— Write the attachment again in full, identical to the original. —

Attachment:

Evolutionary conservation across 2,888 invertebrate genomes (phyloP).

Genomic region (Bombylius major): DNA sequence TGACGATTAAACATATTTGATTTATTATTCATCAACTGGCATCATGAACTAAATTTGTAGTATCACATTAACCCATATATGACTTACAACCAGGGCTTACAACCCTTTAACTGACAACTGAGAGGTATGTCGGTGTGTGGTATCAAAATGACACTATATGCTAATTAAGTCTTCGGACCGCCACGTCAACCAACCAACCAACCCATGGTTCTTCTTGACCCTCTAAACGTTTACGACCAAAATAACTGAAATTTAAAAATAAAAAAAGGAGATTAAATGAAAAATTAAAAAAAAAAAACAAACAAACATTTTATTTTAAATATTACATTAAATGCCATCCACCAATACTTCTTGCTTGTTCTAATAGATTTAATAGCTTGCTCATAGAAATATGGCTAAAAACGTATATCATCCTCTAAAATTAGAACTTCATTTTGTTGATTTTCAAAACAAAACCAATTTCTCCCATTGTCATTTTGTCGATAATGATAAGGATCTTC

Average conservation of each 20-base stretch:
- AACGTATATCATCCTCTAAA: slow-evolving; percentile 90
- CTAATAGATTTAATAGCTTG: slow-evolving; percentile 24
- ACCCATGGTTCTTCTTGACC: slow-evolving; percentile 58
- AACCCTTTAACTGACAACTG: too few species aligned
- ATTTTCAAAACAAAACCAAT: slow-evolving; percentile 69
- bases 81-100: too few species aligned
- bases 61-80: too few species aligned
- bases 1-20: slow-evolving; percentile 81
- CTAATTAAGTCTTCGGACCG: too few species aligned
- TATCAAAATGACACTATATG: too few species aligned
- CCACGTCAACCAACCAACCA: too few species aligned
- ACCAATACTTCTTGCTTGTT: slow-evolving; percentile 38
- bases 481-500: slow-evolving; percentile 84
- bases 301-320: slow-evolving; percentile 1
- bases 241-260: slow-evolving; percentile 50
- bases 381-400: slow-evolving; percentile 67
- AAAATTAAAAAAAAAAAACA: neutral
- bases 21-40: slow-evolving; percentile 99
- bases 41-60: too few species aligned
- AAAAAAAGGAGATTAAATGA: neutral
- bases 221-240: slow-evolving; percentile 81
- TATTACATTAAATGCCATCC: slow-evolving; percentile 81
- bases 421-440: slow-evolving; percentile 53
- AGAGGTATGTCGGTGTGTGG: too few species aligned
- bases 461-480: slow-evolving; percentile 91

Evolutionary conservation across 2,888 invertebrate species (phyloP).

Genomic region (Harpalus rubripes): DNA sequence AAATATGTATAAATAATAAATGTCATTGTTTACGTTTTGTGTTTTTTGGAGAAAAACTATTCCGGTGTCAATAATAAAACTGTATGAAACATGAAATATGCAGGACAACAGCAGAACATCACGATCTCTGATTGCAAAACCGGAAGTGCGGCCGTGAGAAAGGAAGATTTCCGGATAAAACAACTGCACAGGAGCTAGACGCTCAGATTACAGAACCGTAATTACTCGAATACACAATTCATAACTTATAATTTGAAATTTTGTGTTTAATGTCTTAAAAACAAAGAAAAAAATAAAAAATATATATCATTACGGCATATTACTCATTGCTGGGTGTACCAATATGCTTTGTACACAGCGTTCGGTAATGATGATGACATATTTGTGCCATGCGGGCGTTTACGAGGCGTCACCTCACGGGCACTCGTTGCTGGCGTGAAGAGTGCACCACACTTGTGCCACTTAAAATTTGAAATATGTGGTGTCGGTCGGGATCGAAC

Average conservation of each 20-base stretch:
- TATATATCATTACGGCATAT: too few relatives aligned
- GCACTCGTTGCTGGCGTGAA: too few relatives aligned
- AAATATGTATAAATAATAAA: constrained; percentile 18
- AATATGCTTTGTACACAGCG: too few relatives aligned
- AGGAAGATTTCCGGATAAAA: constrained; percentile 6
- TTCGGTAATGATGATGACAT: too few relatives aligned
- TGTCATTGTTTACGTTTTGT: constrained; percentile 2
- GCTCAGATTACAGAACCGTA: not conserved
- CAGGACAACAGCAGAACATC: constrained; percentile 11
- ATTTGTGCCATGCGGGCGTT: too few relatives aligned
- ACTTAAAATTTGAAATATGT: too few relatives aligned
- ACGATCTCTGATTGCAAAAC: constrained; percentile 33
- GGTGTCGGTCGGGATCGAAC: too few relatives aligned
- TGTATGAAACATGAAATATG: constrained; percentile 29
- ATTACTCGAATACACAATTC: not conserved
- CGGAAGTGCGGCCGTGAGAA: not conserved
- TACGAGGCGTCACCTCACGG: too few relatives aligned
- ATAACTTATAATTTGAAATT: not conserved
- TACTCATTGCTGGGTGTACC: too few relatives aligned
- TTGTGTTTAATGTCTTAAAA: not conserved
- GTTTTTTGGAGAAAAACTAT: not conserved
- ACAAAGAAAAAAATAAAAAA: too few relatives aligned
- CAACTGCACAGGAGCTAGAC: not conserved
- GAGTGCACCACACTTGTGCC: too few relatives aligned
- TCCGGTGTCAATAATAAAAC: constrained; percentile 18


Evolutionary conservation across 2,888 invertebrate genomes (phyloP).

Genomic region (Bombylius major): DNA sequence TGACGATTAAACATATTTGATTTATTATTCATCAACTGGCATCATGAACTAAATTTGTAGTATCACATTAACCCATATATGACTTACAACCAGGGCTTACAACCCTTTAACTGACAACTGAGAGGTATGTCGGTGTGTGGTATCAAAATGACACTATATGCTAATTAAGTCTTCGGACCGCCACGTCAACCAACCAACCAACCCATGGTTCTTCTTGACCCTCTAAACGTTTACGACCAAAATAACTGAAATTTAAAAATAAAAAAAGGAGATTAAATGAAAAATTAAAAAAAAAAAACAAACAAACATTTTATTTTAAATATTACATTAAATGCCATCCACCAATACTTCTTGCTTGTTCTAATAGATTTAATAGCTTGCTCATAGAAATATGGCTAAAAACGTATATCATCCTCTAAAATTAGAACTTCATTTTGTTGATTTTCAAAACAAAACCAATTTCTCCCATTGTCATTTTGTCGATAATGATAAGGATCTTC

Average conservation of each 20-base stretch:
- AACGTATATCATCCTCTAAA: slow-evolving; percentile 90
- CTAATAGATTTAATAGCTTG: slow-evolving; percentile 24
- ACCCATGGTTCTTCTTGACC: slow-evolving; percentile 58
- AACCCTTTAACTGACAACTG: too few species aligned
- ATTTTCAAAACAAAACCAAT: slow-evolving; percentile 69
- bases 81-100: too few species aligned
- bases 61-80: too few species aligned
- bases 1-20: slow-evolving; percentile 81
- CTAATTAAGTCTTCGGACCG: too few species aligned
- TATCAAAATGACACTATATG: too few species aligned
- CCACGTCAACCAACCAACCA: too few species aligned
- ACCAATACTTCTTGCTTGTT: slow-evolving; percentile 38
- bases 481-500: slow-evolving; percentile 84
- bases 301-320: slow-evolving; percentile 1
- bases 241-260: slow-evolving; percentile 50
- bases 381-400: slow-evolving; percentile 67
- AAAATTAAAAAAAAAAAACA: neutral
- bases 21-40: slow-evolving; percentile 99
- bases 41-60: too few species aligned
- AAAAAAAGGAGATTAAATGA: neutral
- bases 221-240: slow-evolving; percentile 81
- TATTACATTAAATGCCATCC: slow-evolving; percentile 81
- bases 421-440: slow-evolving; percentile 53
- AGAGGTATGTCGGTGTGTGG: too few species aligned
- bases 461-480: slow-evolving; percentile 91

Evolutionary conservation across 2,888 invertebrate species (phyloP).

Genomic region (Harpalus rubripes): DNA sequence AAATATGTATAAATAATAAATGTCATTGTTTACGTTTTGTGTTTTTTGGAGAAAAACTATTCCGGTGTCAATAATAAAACTGTATGAAACATGAAATATGCAGGACAACAGCAGAACATCACGATCTCTGATTGCAAAACCGGAAGTGCGGCCGTGAGAAAGGAAGATTTCCGGATAAAACAACTGCACAGGAGCTAGACGCTCAGATTACAGAACCGTAATTACTCGAATACACAATTCATAACTTATAATTTGAAATTTTGTGTTTAATGTCTTAAAAACAAAGAAAAAAATAAAAAATATATATCATTACGGCATATTACTCATTGCTGGGTGTACCAATATGCTTTGTACACAGCGTTCGGTAATGATGATGACATATTTGTGCCATGCGGGCGTTTACGAGGCGTCACCTCACGGGCACTCGTTGCTGGCGTGAAGAGTGCACCACACTTGTGCCACTTAAAATTTGAAATATGTGGTGTCGGTCGGGATCGAAC

Average conservation of each 20-base stretch:
- TATATATCATTACGGCATAT: too few relatives aligned
- GCACTCGTTGCTGGCGTGAA: too few relatives aligned
- AAATATGTATAAATAATAAA: constrained; percentile 18
- AATATGCTTTGTACACAGCG: too few relatives aligned
- AGGAAGATTTCCGGATAAAA: constrained; percentile 6
- TTCGGTAATGATGATGACAT: too few relatives aligned
- TGTCATTGTTTACGTTTTGT: constrained; percentile 2
- GCTCAGATTACAGAACCGTA: not conserved
- CAGGACAACAGCAGAACATC: constrained; percentile 11
- ATTTGTGCCATGCGGGCGTT: too few relatives aligned
- ACTTAAAATTTGAAATATGT: too few relatives aligned
- ACGATCTCTGATTGCAAAAC: constrained; percentile 33
- GGTGTCGGTCGGGATCGAAC: too few relatives aligned
- TGTATGAAACATGAAATATG: constrained; percentile 29
- ATTACTCGAATACACAATTC: not conserved
- CGGAAGTGCGGCCGTGAGAA: not conserved
- TACGAGGCGTCACCTCACGG: too few relatives aligned
- ATAACTTATAATTTGAAATT: not conserved
- TACTCATTGCTGGGTGTACC: too few relatives aligned
- TTGTGTTTAATGTCTTAAAA: not conserved
- GTTTTTTGGAGAAAAACTAT: not conserved
- ACAAAGAAAAAAATAAAAAA: too few relatives aligned
- CAACTGCACAGGAGCTAGAC: not conserved
- GAGTGCACCACACTTGTGCC: too few relatives aligned
- TCCGGTGTCAATAATAAAAC: constrained; percentile 18